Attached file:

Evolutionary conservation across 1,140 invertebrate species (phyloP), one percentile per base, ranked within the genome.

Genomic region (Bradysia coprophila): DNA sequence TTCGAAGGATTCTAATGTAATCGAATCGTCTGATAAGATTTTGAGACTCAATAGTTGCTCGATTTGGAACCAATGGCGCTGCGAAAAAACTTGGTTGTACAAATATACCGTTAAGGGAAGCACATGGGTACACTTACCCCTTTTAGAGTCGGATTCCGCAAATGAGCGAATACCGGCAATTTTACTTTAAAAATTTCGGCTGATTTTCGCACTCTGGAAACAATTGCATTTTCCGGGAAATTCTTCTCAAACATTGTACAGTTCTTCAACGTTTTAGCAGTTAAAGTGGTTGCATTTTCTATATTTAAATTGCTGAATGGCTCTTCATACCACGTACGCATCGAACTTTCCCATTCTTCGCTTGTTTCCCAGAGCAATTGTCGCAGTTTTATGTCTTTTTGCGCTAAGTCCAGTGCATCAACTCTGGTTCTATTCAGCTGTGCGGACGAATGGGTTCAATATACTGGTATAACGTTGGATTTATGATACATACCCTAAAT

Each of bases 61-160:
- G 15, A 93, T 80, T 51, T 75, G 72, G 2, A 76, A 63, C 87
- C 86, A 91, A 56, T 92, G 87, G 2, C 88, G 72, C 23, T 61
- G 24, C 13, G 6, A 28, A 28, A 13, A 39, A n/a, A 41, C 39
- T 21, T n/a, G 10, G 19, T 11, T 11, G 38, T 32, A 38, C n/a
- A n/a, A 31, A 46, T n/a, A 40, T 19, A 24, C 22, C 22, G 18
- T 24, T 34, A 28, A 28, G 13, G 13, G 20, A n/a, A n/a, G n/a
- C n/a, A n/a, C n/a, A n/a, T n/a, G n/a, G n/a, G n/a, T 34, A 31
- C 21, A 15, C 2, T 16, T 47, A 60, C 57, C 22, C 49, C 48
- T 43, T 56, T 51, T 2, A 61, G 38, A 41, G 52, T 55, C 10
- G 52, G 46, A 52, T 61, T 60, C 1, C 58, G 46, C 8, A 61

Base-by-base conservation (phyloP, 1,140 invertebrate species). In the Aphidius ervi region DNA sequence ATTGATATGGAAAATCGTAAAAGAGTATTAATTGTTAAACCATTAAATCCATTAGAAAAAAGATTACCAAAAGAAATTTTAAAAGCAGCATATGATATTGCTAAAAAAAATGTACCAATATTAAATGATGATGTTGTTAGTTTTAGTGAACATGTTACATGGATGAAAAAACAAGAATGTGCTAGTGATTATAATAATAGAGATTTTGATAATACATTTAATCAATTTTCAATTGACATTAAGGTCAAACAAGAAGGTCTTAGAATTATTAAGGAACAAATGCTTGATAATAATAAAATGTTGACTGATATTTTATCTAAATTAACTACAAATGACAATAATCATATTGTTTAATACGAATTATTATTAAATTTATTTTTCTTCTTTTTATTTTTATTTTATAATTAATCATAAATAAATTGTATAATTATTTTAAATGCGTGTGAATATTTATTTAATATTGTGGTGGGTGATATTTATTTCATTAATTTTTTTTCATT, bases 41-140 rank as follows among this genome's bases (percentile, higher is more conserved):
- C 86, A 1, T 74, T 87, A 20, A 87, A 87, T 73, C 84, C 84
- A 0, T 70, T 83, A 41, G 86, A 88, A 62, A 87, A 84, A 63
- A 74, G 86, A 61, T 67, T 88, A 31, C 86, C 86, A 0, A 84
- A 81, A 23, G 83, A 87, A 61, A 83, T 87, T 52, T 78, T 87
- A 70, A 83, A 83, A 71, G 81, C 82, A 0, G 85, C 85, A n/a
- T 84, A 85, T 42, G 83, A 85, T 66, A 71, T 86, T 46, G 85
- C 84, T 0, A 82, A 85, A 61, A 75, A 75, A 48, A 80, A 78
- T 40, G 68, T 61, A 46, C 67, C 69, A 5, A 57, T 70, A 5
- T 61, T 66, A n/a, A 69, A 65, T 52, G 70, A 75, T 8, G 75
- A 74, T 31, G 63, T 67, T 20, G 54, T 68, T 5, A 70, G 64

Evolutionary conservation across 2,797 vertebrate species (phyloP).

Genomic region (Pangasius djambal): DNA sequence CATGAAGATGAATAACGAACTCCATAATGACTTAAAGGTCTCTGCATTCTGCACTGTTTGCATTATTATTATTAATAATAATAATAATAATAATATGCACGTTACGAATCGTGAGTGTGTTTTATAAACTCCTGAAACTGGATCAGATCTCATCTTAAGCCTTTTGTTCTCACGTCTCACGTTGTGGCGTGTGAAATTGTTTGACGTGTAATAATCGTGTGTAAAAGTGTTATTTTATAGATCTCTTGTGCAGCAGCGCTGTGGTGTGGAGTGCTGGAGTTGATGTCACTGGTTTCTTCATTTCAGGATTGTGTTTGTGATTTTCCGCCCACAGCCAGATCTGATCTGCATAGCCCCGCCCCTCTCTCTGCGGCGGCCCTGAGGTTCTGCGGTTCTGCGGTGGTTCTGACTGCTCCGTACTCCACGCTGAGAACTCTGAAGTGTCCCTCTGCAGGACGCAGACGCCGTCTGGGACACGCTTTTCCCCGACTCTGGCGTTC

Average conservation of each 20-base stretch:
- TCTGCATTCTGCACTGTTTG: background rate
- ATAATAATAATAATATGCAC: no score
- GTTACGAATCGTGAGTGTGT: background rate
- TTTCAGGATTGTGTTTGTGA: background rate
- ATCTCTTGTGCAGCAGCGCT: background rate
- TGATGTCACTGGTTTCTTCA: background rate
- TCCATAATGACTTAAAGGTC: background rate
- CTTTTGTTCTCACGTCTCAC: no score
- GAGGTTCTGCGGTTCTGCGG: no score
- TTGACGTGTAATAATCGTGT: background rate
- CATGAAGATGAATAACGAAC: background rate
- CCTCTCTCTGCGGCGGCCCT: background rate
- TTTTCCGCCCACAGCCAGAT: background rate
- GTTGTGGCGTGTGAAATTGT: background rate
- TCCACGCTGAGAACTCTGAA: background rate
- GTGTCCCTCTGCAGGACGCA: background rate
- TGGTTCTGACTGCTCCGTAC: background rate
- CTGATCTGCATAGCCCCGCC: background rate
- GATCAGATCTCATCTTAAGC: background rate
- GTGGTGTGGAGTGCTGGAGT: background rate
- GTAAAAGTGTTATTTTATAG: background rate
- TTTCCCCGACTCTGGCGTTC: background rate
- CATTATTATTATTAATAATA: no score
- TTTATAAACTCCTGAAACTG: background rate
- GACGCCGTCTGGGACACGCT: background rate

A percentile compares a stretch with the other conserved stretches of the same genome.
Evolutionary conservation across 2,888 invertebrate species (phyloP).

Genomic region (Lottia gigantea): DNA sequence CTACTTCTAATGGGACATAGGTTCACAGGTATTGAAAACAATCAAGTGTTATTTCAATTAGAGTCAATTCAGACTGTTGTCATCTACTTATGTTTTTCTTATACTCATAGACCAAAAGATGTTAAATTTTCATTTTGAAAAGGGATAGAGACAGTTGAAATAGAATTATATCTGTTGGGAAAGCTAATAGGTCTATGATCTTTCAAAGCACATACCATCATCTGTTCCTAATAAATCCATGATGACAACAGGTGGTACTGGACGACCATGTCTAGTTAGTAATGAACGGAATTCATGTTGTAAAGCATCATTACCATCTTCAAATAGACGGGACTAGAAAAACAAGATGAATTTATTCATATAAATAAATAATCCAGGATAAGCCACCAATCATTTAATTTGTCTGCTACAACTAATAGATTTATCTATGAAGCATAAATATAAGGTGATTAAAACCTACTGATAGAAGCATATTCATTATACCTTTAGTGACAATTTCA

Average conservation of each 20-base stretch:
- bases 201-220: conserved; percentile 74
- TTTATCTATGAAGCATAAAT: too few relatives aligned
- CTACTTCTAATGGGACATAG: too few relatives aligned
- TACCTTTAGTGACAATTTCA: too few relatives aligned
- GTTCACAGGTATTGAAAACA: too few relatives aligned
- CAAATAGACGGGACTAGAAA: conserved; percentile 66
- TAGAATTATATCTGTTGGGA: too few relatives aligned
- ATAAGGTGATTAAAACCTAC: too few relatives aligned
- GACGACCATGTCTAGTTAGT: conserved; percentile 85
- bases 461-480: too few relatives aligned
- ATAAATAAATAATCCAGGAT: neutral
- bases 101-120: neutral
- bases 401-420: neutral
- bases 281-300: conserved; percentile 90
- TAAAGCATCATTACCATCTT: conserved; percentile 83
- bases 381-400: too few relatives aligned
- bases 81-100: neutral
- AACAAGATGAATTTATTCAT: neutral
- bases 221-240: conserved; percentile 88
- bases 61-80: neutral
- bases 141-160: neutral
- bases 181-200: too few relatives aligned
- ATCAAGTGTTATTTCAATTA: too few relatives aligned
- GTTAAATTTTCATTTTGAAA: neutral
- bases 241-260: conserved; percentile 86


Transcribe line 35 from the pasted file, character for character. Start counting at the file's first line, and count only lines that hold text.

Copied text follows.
- CTTTTGTTCTCACGTCTCAC: no score